What does a famous country-western singer who can afford anything he wants choose in a boat? A new Rybovich 60 named Dixie, of course.
There’s no mistaking this new 60 for anything but a Rybovich. From the triple-planked, cold-molded mahogany and cored bulkheads in the interior to the varnished trim and classic lines, every nuance says Rybovich. Belowdecks you’ll also find everything you’ve come to expect from Rybovich, such as the rich teak with flawless finishes, a standard master stateroom with private head in the bow and two over/under berth guest cabins just aft.
So what’s the big deal about Dixie? What makes her anything besides another Rybovich?
Most of the new touches can, as usual with a custom boat, be found in the interior. A unique galley with an island in the center is a first for Rybovich. The island houses the custom half-height refrigerator and freezer units, and can be accessed from all sides. (Rather than finished wood stools at the island counter, the owner supplied some bar stools with sculpted bases in the form of fish tails made of polished stainless.) The entire interior is varnished teak, mostly 1/8-inch matched veneer – another company first. A particularly neat feature is the black granite counter, which looks better than Corian but actually consists of a veneer over an aluminum honeycomb core, obviously saving loads of weight.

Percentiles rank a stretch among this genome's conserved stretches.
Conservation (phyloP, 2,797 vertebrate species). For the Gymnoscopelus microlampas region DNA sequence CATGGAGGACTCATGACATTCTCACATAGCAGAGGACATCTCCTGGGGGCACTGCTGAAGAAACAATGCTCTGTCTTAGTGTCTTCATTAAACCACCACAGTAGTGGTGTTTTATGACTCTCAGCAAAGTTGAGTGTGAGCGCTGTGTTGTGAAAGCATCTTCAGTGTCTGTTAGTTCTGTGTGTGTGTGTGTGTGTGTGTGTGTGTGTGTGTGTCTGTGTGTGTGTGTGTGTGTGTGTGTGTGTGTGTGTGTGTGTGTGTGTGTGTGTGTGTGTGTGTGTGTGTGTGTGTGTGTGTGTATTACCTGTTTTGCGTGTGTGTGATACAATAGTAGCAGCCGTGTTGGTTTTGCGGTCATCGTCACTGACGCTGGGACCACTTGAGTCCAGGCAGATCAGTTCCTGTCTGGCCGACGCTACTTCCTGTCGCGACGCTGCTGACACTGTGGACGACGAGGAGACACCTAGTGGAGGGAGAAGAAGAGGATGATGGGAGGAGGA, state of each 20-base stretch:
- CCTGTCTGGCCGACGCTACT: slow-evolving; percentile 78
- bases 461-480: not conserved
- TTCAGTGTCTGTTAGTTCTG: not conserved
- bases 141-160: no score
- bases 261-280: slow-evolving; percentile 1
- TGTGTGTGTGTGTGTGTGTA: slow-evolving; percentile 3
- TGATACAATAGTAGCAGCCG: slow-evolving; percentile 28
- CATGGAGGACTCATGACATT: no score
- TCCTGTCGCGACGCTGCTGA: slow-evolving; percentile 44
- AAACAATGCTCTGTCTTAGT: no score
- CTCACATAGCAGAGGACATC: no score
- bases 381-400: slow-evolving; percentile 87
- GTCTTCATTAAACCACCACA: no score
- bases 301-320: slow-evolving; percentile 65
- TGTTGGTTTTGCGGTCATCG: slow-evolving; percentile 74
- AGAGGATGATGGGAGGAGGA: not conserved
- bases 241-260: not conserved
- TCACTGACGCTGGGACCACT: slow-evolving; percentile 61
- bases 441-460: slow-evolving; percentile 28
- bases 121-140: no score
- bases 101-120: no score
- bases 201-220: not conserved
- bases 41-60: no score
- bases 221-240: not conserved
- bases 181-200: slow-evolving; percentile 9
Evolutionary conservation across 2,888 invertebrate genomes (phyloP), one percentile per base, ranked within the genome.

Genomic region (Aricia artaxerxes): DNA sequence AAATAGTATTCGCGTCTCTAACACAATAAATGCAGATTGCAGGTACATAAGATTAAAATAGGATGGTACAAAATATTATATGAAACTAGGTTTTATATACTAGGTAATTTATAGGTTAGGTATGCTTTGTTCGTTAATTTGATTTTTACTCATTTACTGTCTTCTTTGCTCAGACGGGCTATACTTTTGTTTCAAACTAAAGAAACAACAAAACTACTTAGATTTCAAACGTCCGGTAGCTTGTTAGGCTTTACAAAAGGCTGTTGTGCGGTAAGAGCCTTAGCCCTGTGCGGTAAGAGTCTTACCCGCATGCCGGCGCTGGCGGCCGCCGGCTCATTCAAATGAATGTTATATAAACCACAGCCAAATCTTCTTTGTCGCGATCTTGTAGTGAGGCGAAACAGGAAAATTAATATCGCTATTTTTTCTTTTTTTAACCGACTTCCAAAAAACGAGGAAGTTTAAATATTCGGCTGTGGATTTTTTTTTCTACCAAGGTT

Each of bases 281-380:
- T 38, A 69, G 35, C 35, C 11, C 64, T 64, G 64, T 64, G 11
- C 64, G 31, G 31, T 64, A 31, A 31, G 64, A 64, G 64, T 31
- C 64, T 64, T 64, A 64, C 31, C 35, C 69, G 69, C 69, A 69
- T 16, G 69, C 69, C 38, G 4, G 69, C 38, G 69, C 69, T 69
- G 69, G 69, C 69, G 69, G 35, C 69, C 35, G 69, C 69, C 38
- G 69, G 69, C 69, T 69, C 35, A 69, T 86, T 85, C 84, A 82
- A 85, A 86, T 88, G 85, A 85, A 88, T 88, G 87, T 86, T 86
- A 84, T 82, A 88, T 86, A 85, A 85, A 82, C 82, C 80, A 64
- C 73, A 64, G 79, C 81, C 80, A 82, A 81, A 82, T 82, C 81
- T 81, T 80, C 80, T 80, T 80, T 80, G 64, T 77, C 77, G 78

One other unusual (and hopefully trend-setting) appointment is the 360-degree glass enclosure. Once upon a time, the front of the salon house in most convertibles was glass. Then most companies fiberglassed it under the guise of protecting the boat if serious green water came over the bow. Well, few owners go out in those conditions, and the added light in the salon from the front windshield is awesome.
But the greatest innovation in this new 60-footer must be in its performance. The well-planned engine room hides twin 12-cylinder MANs set for 1,200 hp each. With just the standard 1,300-gallon fuel capacity (up to 2,000 gallons is available), Dixie has a cruising speed range of 840 nautical miles. In other words, a trip to Bermuda on a single tank lurks within the realm of possibility. Top speed with a radar gun hit 48.3 knots, and that’s truly novel for a Rybovich.
No one would dispute that building a boat as beautiful as a Rybovich takes enormous skill. But combining the old-world elegance with space-age technology – now that’s a fine art.
– Dean Travis Clarke